Day trip to Chichester


I left the train station and followed a few people who looked like they were going to the town centre. I had no choice because I didn’t have a map or guide. Then I followed the signs to the Tourist Information Centre, a shop on South Street. I bought a guide in the form of a leaflet called “A walk-round guide to Chichester: where to go, what to see – with map,” which set me back 75 p. Also, some postcards to send home (yes, good old-fashioned postcards sent via snail mail!.)

I went straight to the Cathedral. I took Cannon Lane, which leads to the Cloisters via St. Richard’s Walk. There was a modern sculpture exhibition on the green but unfortunately I had to take shelter from the rain, so I saw a few works of art. Not my cup of tea but kudos to the Cathedral people for staging it. The Cloisters are not directly connected to the cathedral itself -at least not for the public- so I had to walk round the gardens in the rain. What would England be without rain, I wonder?

Upon entering the Cathedral, a volunteer gave me a map with all the most interesting things to see. It’s worth mentioning that there is no entry charge and they rely on visitors’ donations. This Norman Cathedral was consecrated in 1184, its spire was added in 1330 and re-built in 1865 (spanking new!). Some tiles on the ceiling still have traces of colour, it must have been astonishingly beautiful in its time. My two favourite things were the Marc Chagall window, based on Psalm 150 and unveiled in 1978, and the Arundel Tomb.

What I find moving in this tomb is that the couple are holding hands, which to me speaks of eternal love. It inspired a poem by Philip Larkin.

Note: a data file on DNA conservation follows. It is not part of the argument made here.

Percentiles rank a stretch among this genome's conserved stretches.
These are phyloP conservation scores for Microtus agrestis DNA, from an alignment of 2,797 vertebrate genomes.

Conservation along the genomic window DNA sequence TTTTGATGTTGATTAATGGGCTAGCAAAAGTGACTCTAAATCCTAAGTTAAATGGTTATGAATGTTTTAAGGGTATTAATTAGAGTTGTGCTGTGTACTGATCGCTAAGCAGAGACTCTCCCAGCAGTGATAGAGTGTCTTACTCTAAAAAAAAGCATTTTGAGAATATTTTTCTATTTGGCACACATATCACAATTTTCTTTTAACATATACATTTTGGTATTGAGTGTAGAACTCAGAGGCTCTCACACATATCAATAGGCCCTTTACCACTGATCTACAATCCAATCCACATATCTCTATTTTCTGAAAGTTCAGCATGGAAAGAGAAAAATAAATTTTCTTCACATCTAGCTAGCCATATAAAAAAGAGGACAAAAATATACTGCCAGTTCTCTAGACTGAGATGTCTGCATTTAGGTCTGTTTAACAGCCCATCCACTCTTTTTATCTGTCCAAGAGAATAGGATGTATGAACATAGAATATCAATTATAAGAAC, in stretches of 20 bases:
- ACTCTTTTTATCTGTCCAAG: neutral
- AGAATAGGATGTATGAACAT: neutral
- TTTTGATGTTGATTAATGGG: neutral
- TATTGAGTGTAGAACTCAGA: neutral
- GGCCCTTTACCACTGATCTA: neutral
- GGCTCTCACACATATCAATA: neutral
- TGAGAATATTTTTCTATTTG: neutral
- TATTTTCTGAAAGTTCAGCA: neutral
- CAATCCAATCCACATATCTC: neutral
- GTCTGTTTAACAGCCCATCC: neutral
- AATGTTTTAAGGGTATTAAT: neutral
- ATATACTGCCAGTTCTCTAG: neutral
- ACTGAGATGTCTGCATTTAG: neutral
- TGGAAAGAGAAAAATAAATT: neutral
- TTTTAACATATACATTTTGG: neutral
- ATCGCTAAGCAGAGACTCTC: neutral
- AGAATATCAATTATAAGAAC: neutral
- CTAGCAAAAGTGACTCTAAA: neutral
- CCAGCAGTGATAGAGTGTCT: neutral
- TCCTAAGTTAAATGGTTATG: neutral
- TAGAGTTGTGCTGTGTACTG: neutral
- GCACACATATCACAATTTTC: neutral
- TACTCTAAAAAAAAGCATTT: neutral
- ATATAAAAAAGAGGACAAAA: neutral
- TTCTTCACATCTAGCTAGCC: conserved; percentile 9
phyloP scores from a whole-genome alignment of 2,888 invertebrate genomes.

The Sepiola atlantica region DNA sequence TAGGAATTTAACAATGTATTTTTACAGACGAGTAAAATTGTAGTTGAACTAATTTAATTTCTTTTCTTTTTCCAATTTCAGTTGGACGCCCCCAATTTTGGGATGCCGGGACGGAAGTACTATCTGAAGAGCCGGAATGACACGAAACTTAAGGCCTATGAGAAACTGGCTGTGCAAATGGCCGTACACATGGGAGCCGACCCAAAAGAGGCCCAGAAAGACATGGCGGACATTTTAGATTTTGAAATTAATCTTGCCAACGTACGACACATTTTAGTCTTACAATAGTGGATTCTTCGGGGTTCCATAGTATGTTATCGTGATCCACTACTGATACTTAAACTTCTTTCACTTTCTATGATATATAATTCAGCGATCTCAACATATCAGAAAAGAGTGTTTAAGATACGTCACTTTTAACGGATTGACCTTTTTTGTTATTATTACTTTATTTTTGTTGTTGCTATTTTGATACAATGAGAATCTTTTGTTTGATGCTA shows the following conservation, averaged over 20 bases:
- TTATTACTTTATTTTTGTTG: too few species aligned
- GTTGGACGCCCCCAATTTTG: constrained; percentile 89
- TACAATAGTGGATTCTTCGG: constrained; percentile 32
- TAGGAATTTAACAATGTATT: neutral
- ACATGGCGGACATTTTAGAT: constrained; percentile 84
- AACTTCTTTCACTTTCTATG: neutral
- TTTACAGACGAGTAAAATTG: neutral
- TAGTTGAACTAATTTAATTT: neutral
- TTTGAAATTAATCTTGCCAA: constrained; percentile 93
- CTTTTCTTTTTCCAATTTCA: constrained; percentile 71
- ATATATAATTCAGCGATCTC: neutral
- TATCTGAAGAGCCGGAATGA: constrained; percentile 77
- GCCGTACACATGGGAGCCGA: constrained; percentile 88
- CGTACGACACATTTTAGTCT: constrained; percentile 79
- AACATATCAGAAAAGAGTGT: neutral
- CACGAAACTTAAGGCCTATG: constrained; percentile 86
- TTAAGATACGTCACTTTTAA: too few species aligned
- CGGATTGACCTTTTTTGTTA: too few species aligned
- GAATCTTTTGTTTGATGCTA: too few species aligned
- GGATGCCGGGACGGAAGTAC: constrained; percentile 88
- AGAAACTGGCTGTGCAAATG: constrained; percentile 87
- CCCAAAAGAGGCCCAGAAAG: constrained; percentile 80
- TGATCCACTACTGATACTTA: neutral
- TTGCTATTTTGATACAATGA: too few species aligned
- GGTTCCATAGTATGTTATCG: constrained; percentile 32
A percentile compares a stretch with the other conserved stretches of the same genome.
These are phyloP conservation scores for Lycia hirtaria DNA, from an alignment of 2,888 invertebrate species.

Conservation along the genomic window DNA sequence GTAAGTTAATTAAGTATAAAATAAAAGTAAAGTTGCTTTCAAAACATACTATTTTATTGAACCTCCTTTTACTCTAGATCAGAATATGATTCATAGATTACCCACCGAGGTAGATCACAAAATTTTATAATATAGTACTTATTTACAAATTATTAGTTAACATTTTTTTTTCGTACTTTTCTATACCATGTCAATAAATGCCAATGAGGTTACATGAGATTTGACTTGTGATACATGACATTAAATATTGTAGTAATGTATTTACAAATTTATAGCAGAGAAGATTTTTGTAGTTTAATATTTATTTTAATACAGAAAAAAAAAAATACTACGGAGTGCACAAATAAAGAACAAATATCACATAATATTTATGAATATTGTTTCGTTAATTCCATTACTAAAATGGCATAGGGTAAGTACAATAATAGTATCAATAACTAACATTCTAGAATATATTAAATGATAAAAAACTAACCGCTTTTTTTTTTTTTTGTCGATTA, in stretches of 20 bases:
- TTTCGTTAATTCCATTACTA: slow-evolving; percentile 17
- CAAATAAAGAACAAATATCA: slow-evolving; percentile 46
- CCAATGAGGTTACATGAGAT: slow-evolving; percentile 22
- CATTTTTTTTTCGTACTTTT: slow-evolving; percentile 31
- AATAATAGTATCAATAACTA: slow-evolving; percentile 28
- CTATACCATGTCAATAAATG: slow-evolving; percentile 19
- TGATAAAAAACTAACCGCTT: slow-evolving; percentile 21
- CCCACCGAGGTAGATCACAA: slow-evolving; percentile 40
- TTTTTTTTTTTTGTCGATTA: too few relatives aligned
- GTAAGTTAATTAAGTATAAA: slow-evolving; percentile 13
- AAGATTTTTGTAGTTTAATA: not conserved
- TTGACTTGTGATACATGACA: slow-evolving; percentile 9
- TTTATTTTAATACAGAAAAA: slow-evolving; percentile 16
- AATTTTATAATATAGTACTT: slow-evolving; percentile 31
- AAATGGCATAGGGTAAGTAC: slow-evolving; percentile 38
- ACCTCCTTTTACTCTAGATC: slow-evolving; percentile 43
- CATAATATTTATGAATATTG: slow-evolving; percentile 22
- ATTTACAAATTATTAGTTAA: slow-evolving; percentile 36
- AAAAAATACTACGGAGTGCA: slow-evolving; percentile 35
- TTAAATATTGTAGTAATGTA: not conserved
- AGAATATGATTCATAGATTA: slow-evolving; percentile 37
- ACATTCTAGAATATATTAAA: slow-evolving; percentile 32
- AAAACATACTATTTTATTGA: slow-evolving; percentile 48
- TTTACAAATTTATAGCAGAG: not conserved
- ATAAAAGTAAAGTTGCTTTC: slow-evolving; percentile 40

After having lunch at the Cloisters Cafe, I went to explore the town. I walked past the Market Cross on the intersection of the four main streets laid down by the Romans (Chichester is essentially a Georgian town with a medieval layout surrounded by Roman walls.) The Market Cross was built in 1501 for those who couldn’t afford a market stall.

I peered inside the Saxon church of St. Olaves, built around 1050 and which now houses a Christian bookshop. The shop assistant said she saw me take a photo of the place from the street and wasn’t surprised to see me come in. Am I that predictable? I also wanted to see the remains of the Roman walls built 1700 years ago. So much history in one place.

At Priory Park there was a group of staunch bowlers wearing white raincoats and bowling away as if the weather was of no consequence.

The city of Chichester was founded as a military base by the Romans in what is now West Sussex and is located 54 miles (87 km) northeast of London. It is easily accessible by rail and bus.

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8 responses to “Day trip to Chichester

  1. Ah, there’s nothing better than receiving a postcard in the mail!

    I love the photo of the tomb with the couple holding hands. Isn’t it amazing to walk among such history?

  2. Really great photos here Ana. I like the Chagall window too. The colors are so vibrant. I will definitely have to visit Chichester based on your descriptions. It looks and sounds so British!

    • Thanks! The farther you go from London, the more English it gets, I think. I love London, of course, but I find these smaller towns so beautiful and less spoiled.

  3. Hmm, I’ve never even heard of Chichester, yet there is so much history there! And the Marc Chagall window is beautiful. It must have been a fun day!

    • Hi Jenna. It’s a relatively small town, sort of off the beaten tourist path. There were lots of locals and a group of European students that day. Works for me!

  4. How great that there weren’t many tourists there. I’ll have to check it out next time I’m in England (who knows when that will be!).

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